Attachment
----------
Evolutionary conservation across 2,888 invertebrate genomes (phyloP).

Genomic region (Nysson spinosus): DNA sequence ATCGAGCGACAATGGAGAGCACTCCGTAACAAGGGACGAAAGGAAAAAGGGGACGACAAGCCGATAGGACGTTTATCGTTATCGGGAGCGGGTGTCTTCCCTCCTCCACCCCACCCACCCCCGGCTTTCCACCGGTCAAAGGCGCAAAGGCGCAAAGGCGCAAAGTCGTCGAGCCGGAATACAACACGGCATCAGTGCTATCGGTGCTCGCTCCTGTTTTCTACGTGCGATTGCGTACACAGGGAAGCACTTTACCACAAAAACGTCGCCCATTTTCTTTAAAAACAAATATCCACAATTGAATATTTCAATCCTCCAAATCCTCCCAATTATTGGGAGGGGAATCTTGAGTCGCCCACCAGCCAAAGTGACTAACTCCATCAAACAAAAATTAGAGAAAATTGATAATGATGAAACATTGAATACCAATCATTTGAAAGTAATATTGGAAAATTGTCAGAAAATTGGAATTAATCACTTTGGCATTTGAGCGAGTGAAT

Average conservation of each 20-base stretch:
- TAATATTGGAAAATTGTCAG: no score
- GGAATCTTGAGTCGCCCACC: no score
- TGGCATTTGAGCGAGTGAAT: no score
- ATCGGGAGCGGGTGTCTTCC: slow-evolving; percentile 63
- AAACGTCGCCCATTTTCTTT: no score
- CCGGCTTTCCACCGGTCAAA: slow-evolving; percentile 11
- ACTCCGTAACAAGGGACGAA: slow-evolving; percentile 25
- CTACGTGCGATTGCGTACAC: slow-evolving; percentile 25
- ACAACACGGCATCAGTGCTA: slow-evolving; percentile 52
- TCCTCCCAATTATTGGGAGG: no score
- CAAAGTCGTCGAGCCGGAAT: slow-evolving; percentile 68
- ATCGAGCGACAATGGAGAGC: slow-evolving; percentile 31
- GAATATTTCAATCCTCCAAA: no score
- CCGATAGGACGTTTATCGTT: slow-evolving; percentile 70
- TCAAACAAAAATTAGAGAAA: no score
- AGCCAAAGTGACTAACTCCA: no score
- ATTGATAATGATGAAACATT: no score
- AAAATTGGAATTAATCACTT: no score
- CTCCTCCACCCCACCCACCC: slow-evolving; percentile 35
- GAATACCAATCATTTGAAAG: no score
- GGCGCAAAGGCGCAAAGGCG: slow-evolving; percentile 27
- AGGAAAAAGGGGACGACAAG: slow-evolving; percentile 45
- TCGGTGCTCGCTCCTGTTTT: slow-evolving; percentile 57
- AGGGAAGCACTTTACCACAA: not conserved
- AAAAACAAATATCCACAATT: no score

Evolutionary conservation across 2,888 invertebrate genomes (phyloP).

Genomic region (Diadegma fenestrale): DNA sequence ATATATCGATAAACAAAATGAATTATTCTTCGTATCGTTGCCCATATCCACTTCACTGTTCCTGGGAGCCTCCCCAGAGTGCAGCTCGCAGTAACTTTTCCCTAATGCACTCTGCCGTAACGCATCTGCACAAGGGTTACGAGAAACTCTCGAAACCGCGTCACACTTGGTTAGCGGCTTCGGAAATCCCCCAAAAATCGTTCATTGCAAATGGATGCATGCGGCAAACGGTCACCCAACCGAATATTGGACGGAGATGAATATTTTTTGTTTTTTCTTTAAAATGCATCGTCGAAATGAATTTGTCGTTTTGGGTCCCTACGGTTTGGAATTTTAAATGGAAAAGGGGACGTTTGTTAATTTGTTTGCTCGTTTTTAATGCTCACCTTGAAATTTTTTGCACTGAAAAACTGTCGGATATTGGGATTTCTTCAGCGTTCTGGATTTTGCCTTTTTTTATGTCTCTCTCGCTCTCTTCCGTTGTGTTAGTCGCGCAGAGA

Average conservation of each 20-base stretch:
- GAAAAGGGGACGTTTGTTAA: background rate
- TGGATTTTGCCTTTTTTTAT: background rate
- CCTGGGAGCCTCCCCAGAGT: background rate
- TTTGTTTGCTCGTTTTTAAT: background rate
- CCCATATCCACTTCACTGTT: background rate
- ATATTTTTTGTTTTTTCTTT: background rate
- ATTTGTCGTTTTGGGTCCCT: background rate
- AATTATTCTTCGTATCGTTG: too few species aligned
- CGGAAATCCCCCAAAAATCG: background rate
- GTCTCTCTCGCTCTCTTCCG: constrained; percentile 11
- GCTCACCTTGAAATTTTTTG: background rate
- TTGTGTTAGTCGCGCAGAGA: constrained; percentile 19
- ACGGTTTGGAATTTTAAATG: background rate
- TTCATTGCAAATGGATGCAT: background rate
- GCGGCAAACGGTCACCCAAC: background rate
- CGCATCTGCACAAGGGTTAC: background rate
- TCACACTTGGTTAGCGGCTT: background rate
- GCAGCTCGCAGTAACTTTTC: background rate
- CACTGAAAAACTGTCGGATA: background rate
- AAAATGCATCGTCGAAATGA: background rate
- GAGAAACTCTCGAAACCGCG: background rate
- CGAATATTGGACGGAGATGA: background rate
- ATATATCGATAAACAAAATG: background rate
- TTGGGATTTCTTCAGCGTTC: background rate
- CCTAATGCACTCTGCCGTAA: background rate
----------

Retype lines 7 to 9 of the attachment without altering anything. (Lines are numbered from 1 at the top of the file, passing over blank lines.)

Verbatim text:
- ATCGGGAGCGGGTGTCTTCC: slow-evolving; percentile 63
- AAACGTCGCCCATTTTCTTT: no score
- CCGGCTTTCCACCGGTCAAA: slow-evolving; percentile 11